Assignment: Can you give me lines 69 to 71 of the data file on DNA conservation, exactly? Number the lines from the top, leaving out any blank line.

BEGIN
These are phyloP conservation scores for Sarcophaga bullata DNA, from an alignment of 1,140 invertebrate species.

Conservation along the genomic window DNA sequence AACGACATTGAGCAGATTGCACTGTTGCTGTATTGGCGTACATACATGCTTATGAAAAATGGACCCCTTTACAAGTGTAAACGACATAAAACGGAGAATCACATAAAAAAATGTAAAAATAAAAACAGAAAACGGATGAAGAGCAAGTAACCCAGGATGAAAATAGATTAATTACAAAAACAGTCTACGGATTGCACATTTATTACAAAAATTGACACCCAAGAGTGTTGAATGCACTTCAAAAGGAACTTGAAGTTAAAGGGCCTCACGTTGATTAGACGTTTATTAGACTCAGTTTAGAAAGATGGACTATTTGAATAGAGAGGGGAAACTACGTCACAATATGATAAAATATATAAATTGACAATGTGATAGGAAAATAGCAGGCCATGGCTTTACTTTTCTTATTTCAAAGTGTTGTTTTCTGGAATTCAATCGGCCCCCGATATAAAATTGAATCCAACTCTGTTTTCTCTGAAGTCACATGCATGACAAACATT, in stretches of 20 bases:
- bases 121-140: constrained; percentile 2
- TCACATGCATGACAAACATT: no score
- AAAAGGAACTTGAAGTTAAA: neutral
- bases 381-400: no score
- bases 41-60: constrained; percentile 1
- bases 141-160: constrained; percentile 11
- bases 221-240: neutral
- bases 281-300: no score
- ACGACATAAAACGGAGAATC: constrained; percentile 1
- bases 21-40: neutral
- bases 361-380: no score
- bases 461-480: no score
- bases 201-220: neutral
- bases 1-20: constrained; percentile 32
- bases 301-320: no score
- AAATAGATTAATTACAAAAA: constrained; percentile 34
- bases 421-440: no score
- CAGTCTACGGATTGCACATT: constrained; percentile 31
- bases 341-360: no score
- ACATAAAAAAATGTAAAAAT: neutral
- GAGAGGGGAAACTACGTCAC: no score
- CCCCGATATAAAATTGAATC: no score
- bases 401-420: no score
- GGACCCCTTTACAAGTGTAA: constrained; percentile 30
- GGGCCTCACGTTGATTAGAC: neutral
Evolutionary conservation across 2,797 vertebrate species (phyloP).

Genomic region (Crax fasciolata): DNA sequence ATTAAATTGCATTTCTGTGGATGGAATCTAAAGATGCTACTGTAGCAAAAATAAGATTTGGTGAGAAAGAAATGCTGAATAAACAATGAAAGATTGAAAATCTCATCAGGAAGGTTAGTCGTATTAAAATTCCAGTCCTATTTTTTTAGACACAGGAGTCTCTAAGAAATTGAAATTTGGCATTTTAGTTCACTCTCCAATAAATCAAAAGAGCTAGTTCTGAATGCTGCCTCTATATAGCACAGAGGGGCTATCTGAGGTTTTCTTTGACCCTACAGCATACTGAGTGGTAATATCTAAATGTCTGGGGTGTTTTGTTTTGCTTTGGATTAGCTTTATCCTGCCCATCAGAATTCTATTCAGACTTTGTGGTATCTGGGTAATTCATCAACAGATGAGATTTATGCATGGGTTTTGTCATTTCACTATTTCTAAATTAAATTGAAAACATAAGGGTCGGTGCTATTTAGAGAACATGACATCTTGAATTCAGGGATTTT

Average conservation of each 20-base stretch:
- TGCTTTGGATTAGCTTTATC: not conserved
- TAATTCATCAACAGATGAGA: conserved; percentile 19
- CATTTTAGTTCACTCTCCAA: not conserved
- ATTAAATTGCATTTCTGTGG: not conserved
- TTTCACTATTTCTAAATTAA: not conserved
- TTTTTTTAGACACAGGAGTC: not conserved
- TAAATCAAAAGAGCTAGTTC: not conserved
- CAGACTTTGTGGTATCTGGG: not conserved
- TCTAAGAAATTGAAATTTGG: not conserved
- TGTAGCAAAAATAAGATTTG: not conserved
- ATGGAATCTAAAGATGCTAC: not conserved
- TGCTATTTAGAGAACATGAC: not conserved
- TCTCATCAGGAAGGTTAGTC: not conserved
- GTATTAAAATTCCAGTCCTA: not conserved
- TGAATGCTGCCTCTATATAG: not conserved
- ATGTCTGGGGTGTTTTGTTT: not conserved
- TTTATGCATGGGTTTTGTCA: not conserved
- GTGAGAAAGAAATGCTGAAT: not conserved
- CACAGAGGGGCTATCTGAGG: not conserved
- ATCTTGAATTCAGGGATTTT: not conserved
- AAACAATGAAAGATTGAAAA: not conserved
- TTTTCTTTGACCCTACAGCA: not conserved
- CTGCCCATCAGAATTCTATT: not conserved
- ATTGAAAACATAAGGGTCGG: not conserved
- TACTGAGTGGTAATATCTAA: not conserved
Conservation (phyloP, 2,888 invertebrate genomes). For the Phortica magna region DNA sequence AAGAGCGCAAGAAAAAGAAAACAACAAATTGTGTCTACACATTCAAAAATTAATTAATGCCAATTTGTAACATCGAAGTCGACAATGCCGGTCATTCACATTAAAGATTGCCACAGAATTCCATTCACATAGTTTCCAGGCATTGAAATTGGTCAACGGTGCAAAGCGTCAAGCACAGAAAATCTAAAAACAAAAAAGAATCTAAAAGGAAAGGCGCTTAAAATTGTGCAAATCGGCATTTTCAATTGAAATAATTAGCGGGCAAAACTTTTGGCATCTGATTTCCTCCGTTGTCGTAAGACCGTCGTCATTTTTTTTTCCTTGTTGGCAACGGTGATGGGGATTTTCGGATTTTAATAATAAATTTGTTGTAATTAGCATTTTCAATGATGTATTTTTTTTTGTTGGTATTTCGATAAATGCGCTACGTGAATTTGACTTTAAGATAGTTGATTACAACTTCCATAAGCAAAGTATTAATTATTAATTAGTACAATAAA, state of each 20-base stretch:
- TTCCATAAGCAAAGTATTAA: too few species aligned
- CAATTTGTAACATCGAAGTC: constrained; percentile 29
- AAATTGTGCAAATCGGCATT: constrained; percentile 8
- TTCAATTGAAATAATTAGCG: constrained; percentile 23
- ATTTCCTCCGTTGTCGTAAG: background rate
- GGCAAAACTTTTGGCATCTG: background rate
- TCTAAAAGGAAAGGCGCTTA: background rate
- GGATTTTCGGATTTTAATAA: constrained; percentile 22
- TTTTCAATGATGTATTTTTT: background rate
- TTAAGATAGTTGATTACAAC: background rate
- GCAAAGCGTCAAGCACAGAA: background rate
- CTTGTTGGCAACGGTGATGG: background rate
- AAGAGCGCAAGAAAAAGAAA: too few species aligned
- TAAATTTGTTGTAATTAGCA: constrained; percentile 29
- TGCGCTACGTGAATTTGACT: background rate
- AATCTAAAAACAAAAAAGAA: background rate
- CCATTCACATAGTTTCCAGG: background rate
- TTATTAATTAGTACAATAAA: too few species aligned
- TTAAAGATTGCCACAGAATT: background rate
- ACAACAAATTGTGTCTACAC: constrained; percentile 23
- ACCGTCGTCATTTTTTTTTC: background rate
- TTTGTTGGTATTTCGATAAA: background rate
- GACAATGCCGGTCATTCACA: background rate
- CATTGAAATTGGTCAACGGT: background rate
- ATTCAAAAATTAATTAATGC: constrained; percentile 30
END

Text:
- AAGAGCGCAAGAAAAAGAAA: too few species aligned
- TAAATTTGTTGTAATTAGCA: constrained; percentile 29
- TGCGCTACGTGAATTTGACT: background rate